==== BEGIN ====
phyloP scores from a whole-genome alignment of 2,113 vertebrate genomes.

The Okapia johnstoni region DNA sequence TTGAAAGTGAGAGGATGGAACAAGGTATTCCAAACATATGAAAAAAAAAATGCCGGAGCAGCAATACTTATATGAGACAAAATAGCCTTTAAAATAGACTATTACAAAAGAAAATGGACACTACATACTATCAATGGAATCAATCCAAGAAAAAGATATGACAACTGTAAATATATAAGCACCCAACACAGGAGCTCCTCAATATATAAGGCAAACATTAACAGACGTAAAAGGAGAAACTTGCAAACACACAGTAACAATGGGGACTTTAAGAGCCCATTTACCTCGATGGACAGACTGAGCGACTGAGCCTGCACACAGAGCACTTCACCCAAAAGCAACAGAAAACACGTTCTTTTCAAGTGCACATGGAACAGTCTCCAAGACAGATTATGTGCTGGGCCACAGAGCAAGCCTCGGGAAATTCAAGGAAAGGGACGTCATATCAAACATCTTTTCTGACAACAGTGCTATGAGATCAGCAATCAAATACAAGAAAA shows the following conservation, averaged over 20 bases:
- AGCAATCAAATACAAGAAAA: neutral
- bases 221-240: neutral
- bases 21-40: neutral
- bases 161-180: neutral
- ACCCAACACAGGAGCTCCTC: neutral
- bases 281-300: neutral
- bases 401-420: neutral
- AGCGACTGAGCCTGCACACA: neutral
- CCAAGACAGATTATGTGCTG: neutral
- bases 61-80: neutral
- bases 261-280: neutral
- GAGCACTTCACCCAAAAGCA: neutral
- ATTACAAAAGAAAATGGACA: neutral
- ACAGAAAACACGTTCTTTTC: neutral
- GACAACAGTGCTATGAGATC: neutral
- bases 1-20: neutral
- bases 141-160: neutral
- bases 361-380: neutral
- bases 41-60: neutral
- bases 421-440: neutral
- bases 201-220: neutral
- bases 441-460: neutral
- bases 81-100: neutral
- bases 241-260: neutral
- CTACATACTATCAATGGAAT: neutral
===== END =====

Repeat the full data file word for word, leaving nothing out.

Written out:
phyloP scores from a whole-genome alignment of 2,113 vertebrate genomes.

The Okapia johnstoni region DNA sequence TTGAAAGTGAGAGGATGGAACAAGGTATTCCAAACATATGAAAAAAAAAATGCCGGAGCAGCAATACTTATATGAGACAAAATAGCCTTTAAAATAGACTATTACAAAAGAAAATGGACACTACATACTATCAATGGAATCAATCCAAGAAAAAGATATGACAACTGTAAATATATAAGCACCCAACACAGGAGCTCCTCAATATATAAGGCAAACATTAACAGACGTAAAAGGAGAAACTTGCAAACACACAGTAACAATGGGGACTTTAAGAGCCCATTTACCTCGATGGACAGACTGAGCGACTGAGCCTGCACACAGAGCACTTCACCCAAAAGCAACAGAAAACACGTTCTTTTCAAGTGCACATGGAACAGTCTCCAAGACAGATTATGTGCTGGGCCACAGAGCAAGCCTCGGGAAATTCAAGGAAAGGGACGTCATATCAAACATCTTTTCTGACAACAGTGCTATGAGATCAGCAATCAAATACAAGAAAA shows the following conservation, averaged over 20 bases:
- AGCAATCAAATACAAGAAAA: neutral
- bases 221-240: neutral
- bases 21-40: neutral
- bases 161-180: neutral
- ACCCAACACAGGAGCTCCTC: neutral
- bases 281-300: neutral
- bases 401-420: neutral
- AGCGACTGAGCCTGCACACA: neutral
- CCAAGACAGATTATGTGCTG: neutral
- bases 61-80: neutral
- bases 261-280: neutral
- GAGCACTTCACCCAAAAGCA: neutral
- ATTACAAAAGAAAATGGACA: neutral
- ACAGAAAACACGTTCTTTTC: neutral
- GACAACAGTGCTATGAGATC: neutral
- bases 1-20: neutral
- bases 141-160: neutral
- bases 361-380: neutral
- bases 41-60: neutral
- bases 421-440: neutral
- bases 201-220: neutral
- bases 441-460: neutral
- bases 81-100: neutral
- bases 241-260: neutral
- CTACATACTATCAATGGAAT: neutral